But I am also very mindful that the result of the 2016 referendum cannot be ignored. If the public wish to have Brexit on the terms offered by the Prime Minister then they are entitled to get it irrespective of my own personal views. Similarly if there were alternative forms of Brexit that were certain and legally and constitutionally deliverable by Parliament they must merit consideration. Equally however, I do not think that we can close our mind to the possibility that the public could have changed its opinion on the desirability of Brexit altogether. We are now over two and a half years from the 2016 Referendum and the realities we are facing now bear little relationship to the debates that were taking place then. I entirely reject the view that a referendum result cannot be revisited if circumstances change. That is the opposite of democracy.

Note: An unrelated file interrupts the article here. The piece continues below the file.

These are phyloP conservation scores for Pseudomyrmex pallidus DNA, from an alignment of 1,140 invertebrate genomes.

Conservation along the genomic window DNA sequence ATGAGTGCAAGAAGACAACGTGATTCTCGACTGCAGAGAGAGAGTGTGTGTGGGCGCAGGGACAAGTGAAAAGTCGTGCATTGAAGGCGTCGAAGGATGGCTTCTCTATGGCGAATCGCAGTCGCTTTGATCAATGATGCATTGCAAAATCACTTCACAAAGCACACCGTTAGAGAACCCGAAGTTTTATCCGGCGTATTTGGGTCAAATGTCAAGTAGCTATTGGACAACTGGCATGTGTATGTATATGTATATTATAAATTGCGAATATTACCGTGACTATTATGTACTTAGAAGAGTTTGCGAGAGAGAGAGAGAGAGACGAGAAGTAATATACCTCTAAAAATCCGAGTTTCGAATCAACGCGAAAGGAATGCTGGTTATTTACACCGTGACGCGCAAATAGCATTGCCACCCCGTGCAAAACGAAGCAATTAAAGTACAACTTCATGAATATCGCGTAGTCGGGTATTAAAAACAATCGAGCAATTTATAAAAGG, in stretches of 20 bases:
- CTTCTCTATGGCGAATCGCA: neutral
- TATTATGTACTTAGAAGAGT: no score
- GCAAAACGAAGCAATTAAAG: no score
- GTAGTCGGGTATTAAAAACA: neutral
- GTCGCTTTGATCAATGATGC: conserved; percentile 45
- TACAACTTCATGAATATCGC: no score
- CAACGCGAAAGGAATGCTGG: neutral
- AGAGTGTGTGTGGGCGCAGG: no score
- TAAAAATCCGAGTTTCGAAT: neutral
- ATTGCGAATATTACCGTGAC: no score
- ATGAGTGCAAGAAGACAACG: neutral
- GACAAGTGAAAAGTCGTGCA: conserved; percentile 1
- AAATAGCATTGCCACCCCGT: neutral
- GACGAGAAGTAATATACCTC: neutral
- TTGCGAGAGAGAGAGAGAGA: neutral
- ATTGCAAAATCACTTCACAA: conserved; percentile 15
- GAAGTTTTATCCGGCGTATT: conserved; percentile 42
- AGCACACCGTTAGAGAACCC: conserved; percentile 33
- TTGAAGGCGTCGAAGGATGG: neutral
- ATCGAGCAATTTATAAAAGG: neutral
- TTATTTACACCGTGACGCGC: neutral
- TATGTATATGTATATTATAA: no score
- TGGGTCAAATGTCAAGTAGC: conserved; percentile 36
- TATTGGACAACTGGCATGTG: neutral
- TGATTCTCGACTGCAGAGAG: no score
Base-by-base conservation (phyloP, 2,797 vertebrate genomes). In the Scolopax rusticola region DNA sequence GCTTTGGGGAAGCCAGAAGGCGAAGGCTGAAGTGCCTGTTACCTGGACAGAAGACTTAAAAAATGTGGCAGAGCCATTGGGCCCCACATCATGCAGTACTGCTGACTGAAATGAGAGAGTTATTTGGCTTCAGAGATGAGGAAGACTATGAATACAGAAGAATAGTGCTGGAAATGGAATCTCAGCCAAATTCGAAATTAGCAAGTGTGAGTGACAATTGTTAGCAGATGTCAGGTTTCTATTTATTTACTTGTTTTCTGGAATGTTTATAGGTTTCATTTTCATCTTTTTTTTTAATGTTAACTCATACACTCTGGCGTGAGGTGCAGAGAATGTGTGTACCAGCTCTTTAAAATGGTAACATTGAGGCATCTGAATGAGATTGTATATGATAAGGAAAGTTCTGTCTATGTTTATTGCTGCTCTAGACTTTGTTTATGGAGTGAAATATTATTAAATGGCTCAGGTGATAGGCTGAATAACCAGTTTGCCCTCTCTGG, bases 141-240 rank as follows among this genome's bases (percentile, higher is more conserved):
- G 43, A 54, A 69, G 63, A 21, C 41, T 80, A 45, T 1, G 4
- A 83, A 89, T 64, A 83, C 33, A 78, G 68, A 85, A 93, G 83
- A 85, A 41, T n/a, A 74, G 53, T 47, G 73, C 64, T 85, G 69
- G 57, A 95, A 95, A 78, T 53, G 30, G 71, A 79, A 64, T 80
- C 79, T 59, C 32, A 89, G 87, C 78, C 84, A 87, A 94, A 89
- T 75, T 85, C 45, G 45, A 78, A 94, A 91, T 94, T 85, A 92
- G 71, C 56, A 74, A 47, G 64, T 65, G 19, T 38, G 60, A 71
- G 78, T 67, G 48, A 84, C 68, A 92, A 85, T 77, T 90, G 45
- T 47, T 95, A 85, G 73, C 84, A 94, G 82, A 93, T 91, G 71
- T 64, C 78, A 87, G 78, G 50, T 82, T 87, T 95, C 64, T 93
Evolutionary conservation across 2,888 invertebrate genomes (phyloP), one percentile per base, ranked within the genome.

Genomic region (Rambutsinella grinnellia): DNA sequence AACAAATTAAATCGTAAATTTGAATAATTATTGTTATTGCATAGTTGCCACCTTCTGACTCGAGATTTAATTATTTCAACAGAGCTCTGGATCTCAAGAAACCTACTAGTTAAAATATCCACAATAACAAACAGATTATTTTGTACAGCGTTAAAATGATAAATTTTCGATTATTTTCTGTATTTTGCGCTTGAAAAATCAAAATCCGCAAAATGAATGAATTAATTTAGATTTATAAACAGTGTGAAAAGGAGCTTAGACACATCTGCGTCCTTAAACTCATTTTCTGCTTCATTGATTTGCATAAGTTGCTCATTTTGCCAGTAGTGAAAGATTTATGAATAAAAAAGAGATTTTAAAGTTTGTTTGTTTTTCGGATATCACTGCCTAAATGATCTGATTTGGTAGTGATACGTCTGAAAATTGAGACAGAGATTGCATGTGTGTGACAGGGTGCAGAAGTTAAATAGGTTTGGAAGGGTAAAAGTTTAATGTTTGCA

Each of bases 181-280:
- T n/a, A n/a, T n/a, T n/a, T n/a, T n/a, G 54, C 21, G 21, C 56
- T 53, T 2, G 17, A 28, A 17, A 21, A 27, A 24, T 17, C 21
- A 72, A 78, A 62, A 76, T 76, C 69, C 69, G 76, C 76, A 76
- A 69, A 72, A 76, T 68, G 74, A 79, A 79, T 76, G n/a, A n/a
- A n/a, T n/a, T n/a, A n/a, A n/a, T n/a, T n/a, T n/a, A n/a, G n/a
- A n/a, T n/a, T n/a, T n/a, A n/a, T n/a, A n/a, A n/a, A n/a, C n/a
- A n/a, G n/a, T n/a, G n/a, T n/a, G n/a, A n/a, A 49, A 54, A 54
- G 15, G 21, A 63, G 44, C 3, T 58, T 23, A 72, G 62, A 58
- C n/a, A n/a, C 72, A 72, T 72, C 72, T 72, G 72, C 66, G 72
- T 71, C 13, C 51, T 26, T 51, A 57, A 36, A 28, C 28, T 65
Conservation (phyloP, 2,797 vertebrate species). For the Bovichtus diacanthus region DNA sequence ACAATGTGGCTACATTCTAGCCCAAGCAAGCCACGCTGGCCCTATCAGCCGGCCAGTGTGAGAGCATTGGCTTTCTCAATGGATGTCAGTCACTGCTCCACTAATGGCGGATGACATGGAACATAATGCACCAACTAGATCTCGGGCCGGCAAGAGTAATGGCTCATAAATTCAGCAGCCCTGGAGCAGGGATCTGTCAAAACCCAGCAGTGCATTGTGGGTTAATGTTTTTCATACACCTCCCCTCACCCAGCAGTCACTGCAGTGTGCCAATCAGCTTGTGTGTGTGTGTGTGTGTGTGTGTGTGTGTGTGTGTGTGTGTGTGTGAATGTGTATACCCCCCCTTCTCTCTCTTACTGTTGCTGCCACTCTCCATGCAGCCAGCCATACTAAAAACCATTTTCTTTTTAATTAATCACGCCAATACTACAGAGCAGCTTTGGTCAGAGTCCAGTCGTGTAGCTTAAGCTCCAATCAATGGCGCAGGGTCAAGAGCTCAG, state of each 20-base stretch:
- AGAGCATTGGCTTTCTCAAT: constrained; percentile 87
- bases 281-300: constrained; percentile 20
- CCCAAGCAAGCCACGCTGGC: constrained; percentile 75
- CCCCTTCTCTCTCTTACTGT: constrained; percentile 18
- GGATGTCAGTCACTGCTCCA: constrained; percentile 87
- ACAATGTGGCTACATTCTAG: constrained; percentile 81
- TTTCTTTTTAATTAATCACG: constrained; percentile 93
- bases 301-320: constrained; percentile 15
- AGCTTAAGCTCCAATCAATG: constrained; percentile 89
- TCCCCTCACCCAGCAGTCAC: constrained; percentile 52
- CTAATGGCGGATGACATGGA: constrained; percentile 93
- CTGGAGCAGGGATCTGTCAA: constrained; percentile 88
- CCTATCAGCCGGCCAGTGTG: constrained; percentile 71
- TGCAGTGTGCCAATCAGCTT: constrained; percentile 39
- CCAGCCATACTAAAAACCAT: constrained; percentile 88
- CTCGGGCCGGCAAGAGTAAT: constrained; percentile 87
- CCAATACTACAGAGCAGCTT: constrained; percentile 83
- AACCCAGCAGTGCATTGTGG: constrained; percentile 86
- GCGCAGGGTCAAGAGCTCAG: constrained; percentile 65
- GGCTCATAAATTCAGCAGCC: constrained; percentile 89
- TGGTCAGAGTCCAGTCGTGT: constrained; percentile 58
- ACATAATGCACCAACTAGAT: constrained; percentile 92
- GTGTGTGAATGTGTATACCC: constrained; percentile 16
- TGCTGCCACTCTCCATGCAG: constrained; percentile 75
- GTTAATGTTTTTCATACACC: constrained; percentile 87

This is why I believe that a further referendum to consult the public on the choices before us is desirable. It presupposes no single outcome and offers the best chance of resolving a prolonged national crisis. I will therefore be working at Westminster with like minded colleagues to try to promote it. But I will also endeavour to co-operate with all colleagues who support and promote rational plans for resolving the current parliamentary deadlock, in the event of the Government”s current deal being rejected. Should an attempt be made by the Labour Party to bring down the Government on a motion of No Confidence following any defeat of the Prime Minister’s deal, I will, of course, support the Prime Minister.
Dominic Grieve QC MP